BMC Psychology – How to Respond to a Pandemic: Keep Calm and Stay Home?

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In an interesting analysis, researchers from the Technical University of Munich and the University of Cambridge examined the difference in response to the COVID-19 pandemic between residents of Germany and the UK. Your results (now published in BMC psychology) highlight a notable discrepancy in how respondents in both countries rated the impact of the pandemic on their financial situation as well as their personal prospects: While German participants reported less impact in terms of job and income losses, they were less hopeful of the pandemic when compared soon to UK participants ends.

Overall, both populations showed increases in symptoms of mental illness, particularly depression and anxiety, caused or exacerbated by the pandemic. This alarming increase requires better public awareness of mental health and mental illness, as well as better access to help in both countries.

The comparison between Germany and Great Britain is particularly interesting because both countries are very similar economically and culturally. However, the initial response to the pandemic was different in both countries. Germany closed significantly earlier than the UK, which has been shown to have had an impact on the number of deaths.

Since the data for this study was collected during the first lockdown in both countries (April / May 2020), it will be interesting to see how the mental health response has changed over the course of the pandemic.

BMC Medical Ethics – Integrity, Misconduct, and Consequences of Research

Research ethics is not only a hot topic in science, it also receives widespread public attention. In recent years in particular, cases of prominent researchers suspected of misconduct have been widely publicized in all news agencies.

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In a recently published study in BMC Medical EthicsResearchers from Hungary, Ireland, the United Kingdom and Norway collected and analyzed data on cases of research misconduct available in scientific journals. Interestingly, the natural sciences (41.5%) found the most cases in terms of the number of publications in the field, followed by health and medical sciences (25.1%) and engineering (22%).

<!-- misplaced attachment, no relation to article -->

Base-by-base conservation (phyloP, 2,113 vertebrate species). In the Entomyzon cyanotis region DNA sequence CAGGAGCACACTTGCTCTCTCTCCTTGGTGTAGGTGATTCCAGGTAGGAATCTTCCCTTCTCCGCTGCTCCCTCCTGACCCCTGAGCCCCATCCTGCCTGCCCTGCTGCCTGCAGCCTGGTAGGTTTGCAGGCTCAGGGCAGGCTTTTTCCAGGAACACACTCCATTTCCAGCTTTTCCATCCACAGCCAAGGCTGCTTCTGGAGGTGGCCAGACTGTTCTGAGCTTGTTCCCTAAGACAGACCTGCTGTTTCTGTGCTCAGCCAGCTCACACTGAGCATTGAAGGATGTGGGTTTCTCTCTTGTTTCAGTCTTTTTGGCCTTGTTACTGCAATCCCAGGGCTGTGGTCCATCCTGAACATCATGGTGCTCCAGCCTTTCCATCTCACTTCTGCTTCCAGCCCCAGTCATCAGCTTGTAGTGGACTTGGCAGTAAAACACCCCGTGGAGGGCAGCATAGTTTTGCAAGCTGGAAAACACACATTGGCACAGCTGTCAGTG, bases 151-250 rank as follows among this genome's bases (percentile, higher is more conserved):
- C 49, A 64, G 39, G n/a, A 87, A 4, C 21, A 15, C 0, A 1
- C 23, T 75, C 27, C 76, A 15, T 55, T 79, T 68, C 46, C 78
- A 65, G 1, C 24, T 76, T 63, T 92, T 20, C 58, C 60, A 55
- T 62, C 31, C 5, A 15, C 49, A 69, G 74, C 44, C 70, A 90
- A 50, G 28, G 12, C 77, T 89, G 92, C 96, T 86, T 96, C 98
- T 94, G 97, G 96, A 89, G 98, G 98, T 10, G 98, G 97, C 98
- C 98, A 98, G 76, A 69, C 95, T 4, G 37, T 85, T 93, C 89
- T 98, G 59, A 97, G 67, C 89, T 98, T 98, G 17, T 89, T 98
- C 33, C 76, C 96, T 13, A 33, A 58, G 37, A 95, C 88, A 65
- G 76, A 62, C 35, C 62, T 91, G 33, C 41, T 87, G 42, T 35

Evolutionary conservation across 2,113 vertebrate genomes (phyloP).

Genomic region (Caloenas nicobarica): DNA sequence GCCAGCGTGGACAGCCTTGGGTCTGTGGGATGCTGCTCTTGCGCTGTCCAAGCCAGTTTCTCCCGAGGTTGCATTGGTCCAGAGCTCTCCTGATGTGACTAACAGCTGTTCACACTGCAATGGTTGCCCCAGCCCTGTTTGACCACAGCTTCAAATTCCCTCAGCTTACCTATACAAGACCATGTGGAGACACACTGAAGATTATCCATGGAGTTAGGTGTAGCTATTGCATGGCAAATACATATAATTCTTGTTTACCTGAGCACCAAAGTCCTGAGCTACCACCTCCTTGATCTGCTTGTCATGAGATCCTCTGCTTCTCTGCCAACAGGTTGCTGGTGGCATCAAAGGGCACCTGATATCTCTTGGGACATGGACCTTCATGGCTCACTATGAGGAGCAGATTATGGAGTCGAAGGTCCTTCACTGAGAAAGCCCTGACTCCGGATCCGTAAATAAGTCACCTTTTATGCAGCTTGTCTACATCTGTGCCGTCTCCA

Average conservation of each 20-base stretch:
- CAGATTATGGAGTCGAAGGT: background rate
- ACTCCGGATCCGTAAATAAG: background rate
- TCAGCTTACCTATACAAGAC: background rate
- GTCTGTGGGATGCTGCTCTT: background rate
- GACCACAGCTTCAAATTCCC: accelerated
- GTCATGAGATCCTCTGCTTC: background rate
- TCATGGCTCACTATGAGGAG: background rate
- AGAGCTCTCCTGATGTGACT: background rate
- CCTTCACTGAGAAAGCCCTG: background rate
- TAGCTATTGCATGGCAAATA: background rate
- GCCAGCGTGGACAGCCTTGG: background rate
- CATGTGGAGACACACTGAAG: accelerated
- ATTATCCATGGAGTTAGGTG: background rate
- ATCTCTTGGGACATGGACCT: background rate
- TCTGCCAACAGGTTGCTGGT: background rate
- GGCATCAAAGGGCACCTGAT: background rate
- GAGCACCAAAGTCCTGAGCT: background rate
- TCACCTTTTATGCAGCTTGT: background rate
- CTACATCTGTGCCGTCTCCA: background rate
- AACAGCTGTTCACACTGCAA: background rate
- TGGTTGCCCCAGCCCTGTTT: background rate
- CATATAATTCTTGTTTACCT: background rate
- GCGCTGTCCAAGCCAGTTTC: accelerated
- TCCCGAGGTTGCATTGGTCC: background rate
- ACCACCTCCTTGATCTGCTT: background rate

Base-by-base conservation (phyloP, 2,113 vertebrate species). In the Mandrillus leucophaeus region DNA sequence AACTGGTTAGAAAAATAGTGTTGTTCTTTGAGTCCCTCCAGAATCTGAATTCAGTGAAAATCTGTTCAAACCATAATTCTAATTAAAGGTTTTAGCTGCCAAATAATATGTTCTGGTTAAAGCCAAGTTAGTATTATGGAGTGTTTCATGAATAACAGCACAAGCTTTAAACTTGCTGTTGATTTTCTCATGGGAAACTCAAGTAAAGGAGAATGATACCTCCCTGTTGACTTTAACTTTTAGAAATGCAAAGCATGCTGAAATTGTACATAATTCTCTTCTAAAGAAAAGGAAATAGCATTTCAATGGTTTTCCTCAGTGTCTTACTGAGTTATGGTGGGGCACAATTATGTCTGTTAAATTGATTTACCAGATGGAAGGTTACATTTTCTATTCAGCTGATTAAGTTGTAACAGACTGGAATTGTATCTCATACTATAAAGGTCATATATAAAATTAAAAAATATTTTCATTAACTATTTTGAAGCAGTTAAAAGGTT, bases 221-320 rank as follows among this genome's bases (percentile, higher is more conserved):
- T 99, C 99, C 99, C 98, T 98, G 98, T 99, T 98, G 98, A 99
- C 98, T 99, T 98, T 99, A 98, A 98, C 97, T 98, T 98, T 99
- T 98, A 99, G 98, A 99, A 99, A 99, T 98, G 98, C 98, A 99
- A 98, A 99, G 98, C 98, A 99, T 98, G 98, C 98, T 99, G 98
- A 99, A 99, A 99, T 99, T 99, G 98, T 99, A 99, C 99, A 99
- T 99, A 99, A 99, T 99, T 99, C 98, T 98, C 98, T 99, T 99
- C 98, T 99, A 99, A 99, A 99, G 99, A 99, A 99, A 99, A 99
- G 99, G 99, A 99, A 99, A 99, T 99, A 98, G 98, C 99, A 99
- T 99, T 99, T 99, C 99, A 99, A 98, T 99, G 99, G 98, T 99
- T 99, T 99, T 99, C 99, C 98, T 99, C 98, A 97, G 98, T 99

The most common category of wrongdoing was the production and falsification of data in violation of relevant laws such as informed consent and ethical approval. In addition, the researchers rated the consequences for research misconduct, seeing paper withdrawal (45.4%) and disqualification from funding requests (35.5%) as the most common sanctions.

The authors of this study also criticize the fact that retraction instructions often do not contain enough details, which affects the transparency of the retraction process. In-depth analysis like this study helps the research community find ways to prevent misconduct and uphold standards for research integrity.

BMC Medical Research Methodology – Equity in Clinical Trial Registration – Why aren’t places with higher disease prevalence (yet) aligned with the study sites?

Clinical trials that aim to investigate treatment options for specific diseases are often not recruited from populations with a high prevalence of the disease in question.

Group of healthcare workers and patients of different ages and ethnicities in a group, all with hands up smiling in hospital.

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This geographical discrepancy affects both the quality of care and the validity or generalizability of results, and funding agencies seek to distribute it more evenly. As researchers and funding agencies are becoming increasingly aware of these issues, Oxford University researchers are investigating why this mismatch exists and how clinical trial chief investigators (CIs) can be helped to achieve a more equitable distribution.